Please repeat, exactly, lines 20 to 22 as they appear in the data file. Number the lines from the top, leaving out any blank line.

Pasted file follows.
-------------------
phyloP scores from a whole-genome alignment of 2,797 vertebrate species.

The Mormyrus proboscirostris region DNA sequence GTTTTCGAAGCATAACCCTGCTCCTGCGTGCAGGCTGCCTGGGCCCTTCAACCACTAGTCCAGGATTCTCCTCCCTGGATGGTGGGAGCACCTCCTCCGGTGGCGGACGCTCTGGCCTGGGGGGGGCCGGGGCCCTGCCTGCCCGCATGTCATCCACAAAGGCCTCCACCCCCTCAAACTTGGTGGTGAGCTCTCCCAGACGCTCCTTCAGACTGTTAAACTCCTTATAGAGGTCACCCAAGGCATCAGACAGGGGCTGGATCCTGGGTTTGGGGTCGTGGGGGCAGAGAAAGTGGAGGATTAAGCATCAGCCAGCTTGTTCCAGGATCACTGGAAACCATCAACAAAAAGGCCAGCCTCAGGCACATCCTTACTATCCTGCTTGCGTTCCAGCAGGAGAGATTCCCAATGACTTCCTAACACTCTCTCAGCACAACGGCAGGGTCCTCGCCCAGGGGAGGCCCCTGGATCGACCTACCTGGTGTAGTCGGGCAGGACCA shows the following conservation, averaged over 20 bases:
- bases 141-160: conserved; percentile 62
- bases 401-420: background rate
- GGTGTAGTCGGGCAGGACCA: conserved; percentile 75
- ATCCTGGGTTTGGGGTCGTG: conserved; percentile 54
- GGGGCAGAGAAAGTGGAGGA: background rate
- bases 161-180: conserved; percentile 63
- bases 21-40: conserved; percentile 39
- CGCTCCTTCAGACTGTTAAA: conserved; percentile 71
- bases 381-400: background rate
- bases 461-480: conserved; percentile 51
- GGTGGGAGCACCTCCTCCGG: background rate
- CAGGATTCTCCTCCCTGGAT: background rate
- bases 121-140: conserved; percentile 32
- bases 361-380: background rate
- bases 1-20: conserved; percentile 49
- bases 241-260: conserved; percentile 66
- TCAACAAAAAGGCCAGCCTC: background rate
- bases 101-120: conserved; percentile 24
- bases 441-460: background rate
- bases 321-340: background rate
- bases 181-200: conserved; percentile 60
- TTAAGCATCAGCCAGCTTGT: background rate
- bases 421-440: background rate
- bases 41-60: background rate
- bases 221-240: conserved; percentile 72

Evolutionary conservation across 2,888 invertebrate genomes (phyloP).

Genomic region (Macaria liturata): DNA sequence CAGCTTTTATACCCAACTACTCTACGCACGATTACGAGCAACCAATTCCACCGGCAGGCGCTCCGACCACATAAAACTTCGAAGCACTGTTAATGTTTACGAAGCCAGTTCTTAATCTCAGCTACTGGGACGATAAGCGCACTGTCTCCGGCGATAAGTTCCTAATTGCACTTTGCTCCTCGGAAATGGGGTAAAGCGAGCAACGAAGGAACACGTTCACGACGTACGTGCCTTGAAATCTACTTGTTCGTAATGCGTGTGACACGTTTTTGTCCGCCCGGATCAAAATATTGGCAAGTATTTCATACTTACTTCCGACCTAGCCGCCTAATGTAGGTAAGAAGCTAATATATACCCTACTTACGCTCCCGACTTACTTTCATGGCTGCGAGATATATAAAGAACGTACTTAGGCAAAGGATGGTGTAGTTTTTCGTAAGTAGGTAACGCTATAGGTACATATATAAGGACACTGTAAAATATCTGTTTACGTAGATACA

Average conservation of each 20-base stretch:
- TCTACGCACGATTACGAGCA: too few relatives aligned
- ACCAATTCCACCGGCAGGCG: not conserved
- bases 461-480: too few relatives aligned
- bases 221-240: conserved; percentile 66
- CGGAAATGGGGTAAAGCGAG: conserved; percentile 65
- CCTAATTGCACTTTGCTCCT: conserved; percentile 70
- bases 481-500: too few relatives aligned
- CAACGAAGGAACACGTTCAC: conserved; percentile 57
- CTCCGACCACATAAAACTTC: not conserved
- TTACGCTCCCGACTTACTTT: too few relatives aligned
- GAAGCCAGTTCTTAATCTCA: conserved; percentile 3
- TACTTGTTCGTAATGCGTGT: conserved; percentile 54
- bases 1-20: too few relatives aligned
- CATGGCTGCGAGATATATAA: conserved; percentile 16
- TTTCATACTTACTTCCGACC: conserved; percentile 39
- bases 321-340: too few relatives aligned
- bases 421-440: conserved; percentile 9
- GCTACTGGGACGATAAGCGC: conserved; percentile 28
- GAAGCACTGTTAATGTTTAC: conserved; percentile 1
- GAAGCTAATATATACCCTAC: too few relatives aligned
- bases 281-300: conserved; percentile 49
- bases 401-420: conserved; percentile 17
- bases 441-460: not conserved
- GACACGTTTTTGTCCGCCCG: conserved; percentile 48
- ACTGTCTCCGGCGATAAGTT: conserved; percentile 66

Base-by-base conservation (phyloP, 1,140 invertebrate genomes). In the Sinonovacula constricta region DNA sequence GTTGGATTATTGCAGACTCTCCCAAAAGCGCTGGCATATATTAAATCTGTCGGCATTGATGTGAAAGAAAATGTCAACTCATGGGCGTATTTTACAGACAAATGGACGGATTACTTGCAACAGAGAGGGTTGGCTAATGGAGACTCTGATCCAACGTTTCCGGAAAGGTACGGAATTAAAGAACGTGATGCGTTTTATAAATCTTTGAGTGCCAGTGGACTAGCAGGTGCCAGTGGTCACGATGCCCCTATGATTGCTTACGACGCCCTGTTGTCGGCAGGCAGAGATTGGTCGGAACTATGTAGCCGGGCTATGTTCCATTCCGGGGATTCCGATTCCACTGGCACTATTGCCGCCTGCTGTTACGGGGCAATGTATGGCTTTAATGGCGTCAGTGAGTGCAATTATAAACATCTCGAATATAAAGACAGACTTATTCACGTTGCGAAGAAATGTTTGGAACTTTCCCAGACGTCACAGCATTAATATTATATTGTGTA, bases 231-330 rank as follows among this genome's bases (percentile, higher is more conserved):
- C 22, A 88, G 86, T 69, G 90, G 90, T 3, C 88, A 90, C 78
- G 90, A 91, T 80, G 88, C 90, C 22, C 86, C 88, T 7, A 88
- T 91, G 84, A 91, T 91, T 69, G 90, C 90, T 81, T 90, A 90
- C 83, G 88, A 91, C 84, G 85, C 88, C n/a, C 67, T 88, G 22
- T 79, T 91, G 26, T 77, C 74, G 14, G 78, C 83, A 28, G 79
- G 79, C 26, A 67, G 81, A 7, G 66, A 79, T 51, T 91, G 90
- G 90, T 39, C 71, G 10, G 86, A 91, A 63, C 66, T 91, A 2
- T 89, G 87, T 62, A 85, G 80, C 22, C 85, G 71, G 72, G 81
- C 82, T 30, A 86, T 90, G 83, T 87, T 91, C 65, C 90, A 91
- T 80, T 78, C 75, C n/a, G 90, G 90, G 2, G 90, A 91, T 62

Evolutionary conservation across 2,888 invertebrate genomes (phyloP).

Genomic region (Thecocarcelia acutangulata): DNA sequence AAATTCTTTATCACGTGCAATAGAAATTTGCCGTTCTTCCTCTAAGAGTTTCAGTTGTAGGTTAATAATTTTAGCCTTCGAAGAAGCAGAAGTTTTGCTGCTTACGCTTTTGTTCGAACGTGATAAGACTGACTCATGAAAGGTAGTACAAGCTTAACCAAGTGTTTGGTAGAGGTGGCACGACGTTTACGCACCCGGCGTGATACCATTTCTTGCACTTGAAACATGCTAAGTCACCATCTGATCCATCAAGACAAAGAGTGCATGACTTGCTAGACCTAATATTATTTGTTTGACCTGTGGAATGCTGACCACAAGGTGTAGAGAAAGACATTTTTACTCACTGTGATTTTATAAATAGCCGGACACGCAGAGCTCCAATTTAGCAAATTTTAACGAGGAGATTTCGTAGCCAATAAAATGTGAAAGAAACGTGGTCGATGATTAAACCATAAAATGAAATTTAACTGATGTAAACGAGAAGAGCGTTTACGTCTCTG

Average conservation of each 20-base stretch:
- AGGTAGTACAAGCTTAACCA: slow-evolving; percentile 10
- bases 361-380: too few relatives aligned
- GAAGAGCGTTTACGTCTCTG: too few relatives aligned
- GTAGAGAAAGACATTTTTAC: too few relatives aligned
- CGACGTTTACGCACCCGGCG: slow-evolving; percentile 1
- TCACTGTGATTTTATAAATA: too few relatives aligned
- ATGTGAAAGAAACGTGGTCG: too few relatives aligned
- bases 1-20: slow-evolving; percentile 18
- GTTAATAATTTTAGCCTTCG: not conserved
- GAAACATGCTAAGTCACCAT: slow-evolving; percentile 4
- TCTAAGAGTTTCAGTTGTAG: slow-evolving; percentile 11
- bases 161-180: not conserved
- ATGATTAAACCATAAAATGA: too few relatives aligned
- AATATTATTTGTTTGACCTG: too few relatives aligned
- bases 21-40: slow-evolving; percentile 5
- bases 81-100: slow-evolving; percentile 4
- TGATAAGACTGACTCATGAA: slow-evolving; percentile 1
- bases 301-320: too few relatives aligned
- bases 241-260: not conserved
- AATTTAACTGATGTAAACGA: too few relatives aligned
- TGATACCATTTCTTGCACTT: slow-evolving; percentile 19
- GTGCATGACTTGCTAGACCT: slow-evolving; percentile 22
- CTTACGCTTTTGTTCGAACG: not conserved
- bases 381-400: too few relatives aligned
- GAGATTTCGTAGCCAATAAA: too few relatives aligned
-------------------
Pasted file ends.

- bases 101-120: conserved; percentile 24
- bases 441-460: background rate
- bases 321-340: background rate